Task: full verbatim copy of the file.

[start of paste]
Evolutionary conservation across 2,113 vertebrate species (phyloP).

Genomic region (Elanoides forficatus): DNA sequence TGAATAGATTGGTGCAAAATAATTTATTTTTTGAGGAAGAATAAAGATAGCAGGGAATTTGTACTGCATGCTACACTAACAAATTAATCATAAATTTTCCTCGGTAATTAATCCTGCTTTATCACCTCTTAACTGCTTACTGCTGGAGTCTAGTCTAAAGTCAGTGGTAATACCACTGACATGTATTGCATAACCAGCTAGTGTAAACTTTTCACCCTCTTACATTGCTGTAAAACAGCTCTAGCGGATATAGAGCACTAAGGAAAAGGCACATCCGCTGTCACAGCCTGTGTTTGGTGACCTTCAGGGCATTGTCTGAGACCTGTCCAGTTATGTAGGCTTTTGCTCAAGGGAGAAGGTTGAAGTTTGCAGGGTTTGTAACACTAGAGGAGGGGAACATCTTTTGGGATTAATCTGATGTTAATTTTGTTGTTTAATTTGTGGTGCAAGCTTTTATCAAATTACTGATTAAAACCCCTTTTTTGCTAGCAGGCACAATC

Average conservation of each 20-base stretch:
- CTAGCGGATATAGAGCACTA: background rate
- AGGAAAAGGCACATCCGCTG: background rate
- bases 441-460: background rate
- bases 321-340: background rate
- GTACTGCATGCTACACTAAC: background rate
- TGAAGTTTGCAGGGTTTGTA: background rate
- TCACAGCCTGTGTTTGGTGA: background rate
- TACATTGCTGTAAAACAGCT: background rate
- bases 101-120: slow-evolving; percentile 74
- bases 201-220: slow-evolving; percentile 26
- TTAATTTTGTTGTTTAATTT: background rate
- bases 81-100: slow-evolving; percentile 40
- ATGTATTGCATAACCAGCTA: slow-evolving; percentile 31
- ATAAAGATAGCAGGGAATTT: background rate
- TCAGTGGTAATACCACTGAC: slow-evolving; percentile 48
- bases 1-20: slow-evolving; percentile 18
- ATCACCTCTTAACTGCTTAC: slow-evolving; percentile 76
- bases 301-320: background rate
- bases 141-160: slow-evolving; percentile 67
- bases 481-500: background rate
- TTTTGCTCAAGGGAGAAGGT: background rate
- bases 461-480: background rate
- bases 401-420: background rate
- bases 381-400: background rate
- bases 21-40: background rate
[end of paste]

Evolutionary conservation across 2,113 vertebrate species (phyloP).

Genomic region (Elanoides forficatus): DNA sequence TGAATAGATTGGTGCAAAATAATTTATTTTTTGAGGAAGAATAAAGATAGCAGGGAATTTGTACTGCATGCTACACTAACAAATTAATCATAAATTTTCCTCGGTAATTAATCCTGCTTTATCACCTCTTAACTGCTTACTGCTGGAGTCTAGTCTAAAGTCAGTGGTAATACCACTGACATGTATTGCATAACCAGCTAGTGTAAACTTTTCACCCTCTTACATTGCTGTAAAACAGCTCTAGCGGATATAGAGCACTAAGGAAAAGGCACATCCGCTGTCACAGCCTGTGTTTGGTGACCTTCAGGGCATTGTCTGAGACCTGTCCAGTTATGTAGGCTTTTGCTCAAGGGAGAAGGTTGAAGTTTGCAGGGTTTGTAACACTAGAGGAGGGGAACATCTTTTGGGATTAATCTGATGTTAATTTTGTTGTTTAATTTGTGGTGCAAGCTTTTATCAAATTACTGATTAAAACCCCTTTTTTGCTAGCAGGCACAATC

Average conservation of each 20-base stretch:
- CTAGCGGATATAGAGCACTA: background rate
- AGGAAAAGGCACATCCGCTG: background rate
- bases 441-460: background rate
- bases 321-340: background rate
- GTACTGCATGCTACACTAAC: background rate
- TGAAGTTTGCAGGGTTTGTA: background rate
- TCACAGCCTGTGTTTGGTGA: background rate
- TACATTGCTGTAAAACAGCT: background rate
- bases 101-120: slow-evolving; percentile 74
- bases 201-220: slow-evolving; percentile 26
- TTAATTTTGTTGTTTAATTT: background rate
- bases 81-100: slow-evolving; percentile 40
- ATGTATTGCATAACCAGCTA: slow-evolving; percentile 31
- ATAAAGATAGCAGGGAATTT: background rate
- TCAGTGGTAATACCACTGAC: slow-evolving; percentile 48
- bases 1-20: slow-evolving; percentile 18
- ATCACCTCTTAACTGCTTAC: slow-evolving; percentile 76
- bases 301-320: background rate
- bases 141-160: slow-evolving; percentile 67
- bases 481-500: background rate
- TTTTGCTCAAGGGAGAAGGT: background rate
- bases 461-480: background rate
- bases 401-420: background rate
- bases 381-400: background rate
- bases 21-40: background rate